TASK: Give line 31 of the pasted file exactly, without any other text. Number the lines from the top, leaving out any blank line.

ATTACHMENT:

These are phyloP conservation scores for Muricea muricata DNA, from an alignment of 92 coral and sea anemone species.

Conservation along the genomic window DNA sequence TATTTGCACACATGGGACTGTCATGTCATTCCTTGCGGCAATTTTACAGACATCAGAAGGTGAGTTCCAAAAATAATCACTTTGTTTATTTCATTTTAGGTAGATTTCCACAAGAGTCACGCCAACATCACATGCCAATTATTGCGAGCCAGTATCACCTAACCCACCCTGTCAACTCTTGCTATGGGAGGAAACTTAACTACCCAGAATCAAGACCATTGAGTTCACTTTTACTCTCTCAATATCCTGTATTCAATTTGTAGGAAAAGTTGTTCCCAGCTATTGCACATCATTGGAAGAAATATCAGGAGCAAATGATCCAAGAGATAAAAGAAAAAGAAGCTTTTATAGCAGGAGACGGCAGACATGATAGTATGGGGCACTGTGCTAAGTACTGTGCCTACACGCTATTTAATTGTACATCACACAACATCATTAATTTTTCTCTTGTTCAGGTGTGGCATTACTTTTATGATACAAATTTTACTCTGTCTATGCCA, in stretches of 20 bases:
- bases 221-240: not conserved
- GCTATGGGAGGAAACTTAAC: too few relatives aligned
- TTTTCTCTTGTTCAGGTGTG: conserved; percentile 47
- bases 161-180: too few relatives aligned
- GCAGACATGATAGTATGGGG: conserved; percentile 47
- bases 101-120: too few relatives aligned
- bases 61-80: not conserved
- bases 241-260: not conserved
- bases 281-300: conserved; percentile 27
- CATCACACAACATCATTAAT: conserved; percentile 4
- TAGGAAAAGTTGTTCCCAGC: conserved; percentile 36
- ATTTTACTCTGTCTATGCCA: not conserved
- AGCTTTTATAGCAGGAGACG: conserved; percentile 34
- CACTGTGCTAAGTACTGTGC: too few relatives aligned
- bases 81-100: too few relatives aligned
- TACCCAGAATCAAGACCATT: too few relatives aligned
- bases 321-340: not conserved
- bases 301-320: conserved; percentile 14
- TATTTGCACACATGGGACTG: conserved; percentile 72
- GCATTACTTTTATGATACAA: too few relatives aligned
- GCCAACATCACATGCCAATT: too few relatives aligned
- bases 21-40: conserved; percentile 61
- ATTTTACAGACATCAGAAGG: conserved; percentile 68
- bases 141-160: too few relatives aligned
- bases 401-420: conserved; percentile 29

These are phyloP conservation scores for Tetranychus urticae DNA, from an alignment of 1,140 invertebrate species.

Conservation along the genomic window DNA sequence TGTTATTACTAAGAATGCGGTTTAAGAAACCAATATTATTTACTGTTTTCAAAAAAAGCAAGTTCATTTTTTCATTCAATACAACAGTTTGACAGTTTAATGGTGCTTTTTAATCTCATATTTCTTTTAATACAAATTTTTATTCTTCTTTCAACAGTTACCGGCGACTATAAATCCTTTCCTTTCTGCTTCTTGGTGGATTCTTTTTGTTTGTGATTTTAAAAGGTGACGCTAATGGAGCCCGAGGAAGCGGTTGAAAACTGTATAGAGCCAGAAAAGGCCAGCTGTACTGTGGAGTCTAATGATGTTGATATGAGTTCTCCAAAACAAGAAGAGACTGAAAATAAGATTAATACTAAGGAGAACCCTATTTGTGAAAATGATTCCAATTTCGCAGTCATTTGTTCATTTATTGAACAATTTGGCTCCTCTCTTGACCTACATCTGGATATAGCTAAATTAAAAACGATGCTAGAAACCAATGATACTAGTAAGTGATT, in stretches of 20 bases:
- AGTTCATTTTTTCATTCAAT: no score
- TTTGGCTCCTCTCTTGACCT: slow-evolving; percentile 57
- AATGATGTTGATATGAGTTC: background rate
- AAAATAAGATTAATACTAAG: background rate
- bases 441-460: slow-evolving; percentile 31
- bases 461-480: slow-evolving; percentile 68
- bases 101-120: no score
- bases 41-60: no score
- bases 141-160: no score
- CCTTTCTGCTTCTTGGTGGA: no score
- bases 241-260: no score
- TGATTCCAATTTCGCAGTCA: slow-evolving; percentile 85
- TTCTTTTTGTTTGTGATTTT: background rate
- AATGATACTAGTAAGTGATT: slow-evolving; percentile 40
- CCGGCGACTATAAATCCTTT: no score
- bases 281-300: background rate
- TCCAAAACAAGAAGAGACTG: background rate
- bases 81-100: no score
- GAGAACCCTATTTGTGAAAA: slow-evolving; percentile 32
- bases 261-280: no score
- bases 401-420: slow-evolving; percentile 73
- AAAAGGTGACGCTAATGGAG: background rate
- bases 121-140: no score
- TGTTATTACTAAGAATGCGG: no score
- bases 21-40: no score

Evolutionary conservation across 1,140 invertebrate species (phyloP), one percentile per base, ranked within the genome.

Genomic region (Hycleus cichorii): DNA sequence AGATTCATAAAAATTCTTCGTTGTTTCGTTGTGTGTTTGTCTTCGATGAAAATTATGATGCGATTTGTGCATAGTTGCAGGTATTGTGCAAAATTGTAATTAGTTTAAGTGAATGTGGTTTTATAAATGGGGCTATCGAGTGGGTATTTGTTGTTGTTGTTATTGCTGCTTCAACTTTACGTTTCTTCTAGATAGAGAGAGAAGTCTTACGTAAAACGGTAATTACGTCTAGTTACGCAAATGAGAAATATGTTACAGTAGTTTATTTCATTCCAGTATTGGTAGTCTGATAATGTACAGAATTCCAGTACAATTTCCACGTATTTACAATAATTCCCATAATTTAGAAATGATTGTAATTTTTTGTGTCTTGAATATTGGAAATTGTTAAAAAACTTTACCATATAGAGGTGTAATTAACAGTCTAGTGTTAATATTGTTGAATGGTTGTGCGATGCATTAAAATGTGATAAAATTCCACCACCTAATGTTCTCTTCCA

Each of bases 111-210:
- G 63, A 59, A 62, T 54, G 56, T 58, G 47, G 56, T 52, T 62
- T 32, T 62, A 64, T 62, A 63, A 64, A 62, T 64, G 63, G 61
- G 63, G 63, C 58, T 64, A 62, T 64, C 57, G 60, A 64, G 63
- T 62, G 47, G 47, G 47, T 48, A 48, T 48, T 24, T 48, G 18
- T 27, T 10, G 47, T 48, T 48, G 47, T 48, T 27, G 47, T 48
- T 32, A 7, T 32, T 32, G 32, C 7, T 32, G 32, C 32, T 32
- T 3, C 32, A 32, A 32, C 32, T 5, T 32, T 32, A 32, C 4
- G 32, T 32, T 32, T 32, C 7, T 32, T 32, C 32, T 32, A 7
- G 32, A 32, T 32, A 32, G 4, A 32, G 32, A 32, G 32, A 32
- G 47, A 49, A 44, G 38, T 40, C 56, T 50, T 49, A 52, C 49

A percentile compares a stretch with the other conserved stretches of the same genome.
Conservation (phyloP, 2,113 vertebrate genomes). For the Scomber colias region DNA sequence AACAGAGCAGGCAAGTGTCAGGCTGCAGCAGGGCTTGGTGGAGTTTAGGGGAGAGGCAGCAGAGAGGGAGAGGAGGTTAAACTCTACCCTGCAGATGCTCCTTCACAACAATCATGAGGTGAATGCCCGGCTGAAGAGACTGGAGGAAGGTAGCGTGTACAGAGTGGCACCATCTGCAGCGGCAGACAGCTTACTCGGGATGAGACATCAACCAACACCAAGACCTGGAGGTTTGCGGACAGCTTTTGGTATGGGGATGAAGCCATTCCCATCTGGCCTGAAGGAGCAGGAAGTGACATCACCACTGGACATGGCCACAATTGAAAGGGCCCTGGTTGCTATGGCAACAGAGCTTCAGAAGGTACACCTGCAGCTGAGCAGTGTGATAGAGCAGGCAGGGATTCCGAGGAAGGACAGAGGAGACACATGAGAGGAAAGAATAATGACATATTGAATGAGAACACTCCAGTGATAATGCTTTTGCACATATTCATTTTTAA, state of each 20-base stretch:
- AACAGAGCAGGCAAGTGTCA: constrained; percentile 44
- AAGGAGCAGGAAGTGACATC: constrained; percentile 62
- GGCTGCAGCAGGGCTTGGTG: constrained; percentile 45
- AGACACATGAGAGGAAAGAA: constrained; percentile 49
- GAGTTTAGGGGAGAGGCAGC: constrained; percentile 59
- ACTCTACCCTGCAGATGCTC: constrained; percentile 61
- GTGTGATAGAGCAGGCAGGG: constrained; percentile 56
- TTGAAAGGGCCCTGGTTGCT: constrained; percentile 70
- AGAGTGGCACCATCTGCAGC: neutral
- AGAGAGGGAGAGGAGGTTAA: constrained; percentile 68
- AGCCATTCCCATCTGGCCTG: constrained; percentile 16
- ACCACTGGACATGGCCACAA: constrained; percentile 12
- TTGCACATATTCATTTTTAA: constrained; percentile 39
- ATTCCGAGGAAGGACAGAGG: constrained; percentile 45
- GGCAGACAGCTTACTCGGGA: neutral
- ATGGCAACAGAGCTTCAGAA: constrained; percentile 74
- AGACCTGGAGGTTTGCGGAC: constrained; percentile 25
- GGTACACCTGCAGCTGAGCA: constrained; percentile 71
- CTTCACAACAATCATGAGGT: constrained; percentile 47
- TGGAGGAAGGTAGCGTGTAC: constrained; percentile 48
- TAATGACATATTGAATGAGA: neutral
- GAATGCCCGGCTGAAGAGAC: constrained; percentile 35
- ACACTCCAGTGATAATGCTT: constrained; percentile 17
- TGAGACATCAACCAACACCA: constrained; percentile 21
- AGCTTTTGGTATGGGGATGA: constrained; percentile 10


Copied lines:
- TTTGGCTCCTCTCTTGACCT: slow-evolving; percentile 57